97 per cent of health care practitioners in rural Bihar have never had any training on TB
A new Lepra survey suggests that more than 97 per cent of rural medical practitioners in Bihar have never received TB training.

Ranjit Kant Singh, head of Lepra’s Bihar programme, conducted a survey among rural healthcare providers in the northern Indian State of Bihar.

The study assesses 561 practitioners on their TB knowledge. The results were alarming:

  • 73 per cent of the practitioners are treating TB but only three per cent have received TB training
  • 45 per cent begin treatment without proper diagnostic tests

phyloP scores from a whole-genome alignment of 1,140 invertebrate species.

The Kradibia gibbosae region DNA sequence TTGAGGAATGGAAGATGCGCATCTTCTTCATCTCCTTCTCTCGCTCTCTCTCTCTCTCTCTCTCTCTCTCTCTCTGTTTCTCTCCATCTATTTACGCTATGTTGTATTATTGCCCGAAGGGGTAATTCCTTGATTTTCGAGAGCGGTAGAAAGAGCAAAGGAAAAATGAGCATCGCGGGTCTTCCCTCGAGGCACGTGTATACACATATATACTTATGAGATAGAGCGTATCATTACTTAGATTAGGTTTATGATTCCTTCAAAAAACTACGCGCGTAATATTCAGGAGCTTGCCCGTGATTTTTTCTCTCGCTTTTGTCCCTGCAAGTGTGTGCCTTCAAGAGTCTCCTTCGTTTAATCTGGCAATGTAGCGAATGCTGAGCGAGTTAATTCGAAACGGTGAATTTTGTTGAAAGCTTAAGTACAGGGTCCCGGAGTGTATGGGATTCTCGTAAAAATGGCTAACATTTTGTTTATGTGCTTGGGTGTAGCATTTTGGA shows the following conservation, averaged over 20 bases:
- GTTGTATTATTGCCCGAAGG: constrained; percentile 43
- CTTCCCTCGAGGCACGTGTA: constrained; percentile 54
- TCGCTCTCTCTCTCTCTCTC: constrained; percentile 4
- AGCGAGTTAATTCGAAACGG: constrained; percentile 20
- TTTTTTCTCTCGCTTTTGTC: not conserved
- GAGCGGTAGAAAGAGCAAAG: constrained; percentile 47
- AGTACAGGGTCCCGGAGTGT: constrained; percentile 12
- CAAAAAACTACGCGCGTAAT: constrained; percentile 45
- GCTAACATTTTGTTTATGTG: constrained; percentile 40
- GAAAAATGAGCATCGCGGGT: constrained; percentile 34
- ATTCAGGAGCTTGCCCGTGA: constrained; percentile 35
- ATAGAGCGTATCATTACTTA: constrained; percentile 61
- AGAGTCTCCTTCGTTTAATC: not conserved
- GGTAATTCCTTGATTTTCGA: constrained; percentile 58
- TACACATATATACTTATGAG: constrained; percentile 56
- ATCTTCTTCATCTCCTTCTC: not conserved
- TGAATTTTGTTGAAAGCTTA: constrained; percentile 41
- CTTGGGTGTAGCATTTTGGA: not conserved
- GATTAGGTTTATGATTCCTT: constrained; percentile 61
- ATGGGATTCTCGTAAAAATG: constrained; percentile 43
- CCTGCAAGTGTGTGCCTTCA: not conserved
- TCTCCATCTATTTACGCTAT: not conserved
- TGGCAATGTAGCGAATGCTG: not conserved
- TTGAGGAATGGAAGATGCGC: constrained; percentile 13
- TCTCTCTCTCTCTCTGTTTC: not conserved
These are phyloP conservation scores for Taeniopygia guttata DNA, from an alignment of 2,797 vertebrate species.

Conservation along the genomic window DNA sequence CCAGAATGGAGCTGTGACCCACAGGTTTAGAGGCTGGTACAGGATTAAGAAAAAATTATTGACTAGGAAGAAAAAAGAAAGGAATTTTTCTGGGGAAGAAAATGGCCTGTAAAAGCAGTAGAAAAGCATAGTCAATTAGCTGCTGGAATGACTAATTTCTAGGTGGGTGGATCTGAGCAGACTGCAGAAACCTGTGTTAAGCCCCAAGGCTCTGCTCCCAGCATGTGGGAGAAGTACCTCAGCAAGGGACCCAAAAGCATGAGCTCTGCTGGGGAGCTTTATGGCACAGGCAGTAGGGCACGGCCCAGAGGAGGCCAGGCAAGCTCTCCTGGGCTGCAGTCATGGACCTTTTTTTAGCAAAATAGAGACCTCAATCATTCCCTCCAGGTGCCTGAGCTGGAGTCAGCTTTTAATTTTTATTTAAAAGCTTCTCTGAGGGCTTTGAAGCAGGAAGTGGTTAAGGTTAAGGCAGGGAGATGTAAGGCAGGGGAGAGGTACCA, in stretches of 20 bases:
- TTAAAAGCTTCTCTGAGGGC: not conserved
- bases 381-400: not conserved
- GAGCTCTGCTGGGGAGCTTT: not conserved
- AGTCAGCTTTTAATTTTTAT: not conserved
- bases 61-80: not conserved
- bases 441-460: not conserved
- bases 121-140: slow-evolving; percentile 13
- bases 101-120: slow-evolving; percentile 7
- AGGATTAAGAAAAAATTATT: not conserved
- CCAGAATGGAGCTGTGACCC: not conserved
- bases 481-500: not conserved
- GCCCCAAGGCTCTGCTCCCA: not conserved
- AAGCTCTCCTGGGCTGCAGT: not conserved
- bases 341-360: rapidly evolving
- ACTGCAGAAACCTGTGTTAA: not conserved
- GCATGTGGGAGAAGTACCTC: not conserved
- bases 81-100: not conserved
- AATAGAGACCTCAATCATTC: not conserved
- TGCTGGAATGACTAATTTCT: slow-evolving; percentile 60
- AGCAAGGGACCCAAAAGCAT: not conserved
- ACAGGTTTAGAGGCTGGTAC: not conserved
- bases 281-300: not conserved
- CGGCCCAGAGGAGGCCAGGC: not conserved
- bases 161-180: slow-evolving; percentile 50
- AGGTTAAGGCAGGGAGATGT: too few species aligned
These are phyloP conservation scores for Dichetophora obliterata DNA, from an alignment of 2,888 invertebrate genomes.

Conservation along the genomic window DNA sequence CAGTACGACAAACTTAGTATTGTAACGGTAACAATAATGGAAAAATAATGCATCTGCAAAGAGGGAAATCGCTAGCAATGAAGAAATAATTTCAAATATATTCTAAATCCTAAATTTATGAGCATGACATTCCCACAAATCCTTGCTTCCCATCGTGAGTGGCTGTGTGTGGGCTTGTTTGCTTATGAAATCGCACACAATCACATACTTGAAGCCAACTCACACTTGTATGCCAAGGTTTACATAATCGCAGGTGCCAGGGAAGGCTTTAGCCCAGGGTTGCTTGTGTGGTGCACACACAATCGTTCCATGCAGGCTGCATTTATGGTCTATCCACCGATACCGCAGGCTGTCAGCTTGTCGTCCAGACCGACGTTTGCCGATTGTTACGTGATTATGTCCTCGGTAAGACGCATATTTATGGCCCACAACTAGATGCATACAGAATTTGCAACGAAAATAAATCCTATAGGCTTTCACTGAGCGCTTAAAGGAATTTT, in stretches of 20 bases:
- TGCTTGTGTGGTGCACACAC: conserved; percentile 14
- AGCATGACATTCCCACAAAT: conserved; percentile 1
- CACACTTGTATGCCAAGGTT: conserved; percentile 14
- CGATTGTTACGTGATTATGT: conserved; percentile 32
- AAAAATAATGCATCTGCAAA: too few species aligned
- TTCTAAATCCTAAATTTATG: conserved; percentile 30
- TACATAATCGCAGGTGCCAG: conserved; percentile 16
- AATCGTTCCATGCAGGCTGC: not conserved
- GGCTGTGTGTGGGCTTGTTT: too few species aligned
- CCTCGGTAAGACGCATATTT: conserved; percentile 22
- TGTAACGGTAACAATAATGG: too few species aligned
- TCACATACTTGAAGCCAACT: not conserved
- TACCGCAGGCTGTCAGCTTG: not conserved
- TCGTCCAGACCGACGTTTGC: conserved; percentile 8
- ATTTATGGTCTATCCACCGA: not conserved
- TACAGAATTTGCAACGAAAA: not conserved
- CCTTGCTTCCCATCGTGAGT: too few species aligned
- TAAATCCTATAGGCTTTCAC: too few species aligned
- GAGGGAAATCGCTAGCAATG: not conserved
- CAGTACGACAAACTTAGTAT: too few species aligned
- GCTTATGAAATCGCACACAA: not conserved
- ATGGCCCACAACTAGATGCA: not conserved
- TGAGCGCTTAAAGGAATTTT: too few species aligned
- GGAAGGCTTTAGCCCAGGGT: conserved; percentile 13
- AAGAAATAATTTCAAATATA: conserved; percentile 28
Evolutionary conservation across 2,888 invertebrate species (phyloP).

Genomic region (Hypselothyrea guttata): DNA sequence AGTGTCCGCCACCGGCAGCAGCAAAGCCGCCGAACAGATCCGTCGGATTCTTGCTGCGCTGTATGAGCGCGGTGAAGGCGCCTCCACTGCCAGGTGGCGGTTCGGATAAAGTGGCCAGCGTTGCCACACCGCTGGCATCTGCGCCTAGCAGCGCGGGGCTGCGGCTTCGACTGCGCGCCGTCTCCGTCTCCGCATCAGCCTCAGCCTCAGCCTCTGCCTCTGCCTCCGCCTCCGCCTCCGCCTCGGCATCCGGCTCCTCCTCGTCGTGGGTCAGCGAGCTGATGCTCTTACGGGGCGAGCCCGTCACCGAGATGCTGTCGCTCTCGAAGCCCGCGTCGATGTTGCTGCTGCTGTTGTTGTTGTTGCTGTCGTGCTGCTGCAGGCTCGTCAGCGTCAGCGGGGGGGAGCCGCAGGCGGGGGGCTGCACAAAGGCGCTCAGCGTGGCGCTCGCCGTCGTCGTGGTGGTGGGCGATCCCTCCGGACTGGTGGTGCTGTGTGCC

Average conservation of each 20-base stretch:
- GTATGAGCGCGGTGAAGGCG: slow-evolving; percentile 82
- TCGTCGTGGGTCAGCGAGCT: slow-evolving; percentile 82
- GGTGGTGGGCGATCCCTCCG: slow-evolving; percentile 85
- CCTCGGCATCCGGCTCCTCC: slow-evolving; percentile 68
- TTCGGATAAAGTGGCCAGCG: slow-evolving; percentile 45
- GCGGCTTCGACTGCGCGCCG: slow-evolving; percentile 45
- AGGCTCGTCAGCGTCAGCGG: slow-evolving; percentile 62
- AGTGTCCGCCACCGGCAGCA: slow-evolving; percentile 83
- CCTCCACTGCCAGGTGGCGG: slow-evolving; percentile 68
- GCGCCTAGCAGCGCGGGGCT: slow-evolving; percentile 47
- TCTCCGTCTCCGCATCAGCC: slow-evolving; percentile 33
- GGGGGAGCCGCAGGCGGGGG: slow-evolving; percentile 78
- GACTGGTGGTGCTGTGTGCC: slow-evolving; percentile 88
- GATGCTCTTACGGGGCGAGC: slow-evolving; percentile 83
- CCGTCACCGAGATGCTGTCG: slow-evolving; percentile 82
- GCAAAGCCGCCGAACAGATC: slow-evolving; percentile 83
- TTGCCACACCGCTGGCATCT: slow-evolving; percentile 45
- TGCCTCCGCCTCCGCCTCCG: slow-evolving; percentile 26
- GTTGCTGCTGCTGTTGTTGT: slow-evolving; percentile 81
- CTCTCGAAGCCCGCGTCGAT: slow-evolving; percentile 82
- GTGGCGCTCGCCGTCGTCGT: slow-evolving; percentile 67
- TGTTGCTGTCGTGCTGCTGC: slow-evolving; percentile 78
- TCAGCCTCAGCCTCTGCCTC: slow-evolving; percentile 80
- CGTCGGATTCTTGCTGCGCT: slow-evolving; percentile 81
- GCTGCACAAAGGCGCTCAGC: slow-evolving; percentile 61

Misconceptions regarding TB are widespread, particularly among rural health practitioners in Bihar.

This lack of knowledge is dangerous. If left untreated or treated incorrectly, patients can develop drug resistant strains of TB, making it significantly more difficult to treat. These strains can also then be passed onto others.

The World Health Organization acknowledges the importance of this study and has urged that its findings are given wider visibility.

Presentations of the findings are due to be presented at International TB Conferences in the coming months.

The survey is important as 80 per cent of people in a rural environment will approach their village doctor when feeling unwell.